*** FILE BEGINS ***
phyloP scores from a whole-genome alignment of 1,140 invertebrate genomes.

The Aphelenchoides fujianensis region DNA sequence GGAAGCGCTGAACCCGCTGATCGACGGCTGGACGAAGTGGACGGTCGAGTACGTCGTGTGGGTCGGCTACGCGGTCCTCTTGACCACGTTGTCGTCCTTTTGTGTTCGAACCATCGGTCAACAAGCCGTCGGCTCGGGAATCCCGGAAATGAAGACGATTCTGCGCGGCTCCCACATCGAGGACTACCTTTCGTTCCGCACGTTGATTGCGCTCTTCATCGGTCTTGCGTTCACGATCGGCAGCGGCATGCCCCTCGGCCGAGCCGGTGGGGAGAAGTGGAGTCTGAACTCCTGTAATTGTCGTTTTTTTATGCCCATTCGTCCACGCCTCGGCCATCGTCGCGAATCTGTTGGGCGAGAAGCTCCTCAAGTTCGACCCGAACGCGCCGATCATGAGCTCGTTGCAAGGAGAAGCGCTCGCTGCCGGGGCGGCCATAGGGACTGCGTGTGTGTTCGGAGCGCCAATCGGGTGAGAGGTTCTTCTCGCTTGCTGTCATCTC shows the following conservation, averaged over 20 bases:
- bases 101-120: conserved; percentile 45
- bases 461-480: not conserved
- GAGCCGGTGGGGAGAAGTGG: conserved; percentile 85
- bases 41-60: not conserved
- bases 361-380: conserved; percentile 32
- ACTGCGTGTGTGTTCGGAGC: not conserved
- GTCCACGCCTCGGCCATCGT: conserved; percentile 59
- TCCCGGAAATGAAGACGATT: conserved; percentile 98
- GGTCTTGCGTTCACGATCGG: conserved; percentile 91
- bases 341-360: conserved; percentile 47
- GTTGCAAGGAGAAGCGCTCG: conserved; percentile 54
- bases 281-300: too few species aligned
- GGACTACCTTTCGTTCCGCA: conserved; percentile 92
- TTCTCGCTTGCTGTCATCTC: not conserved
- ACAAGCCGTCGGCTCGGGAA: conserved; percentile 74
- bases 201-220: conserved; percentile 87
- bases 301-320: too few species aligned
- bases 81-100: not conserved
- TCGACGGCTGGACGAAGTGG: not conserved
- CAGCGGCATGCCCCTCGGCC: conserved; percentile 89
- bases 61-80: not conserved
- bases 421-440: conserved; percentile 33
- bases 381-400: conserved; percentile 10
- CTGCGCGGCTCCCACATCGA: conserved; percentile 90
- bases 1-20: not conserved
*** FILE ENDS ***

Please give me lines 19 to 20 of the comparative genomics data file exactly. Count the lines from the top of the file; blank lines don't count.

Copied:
- bases 301-320: too few species aligned
- bases 81-100: not conserved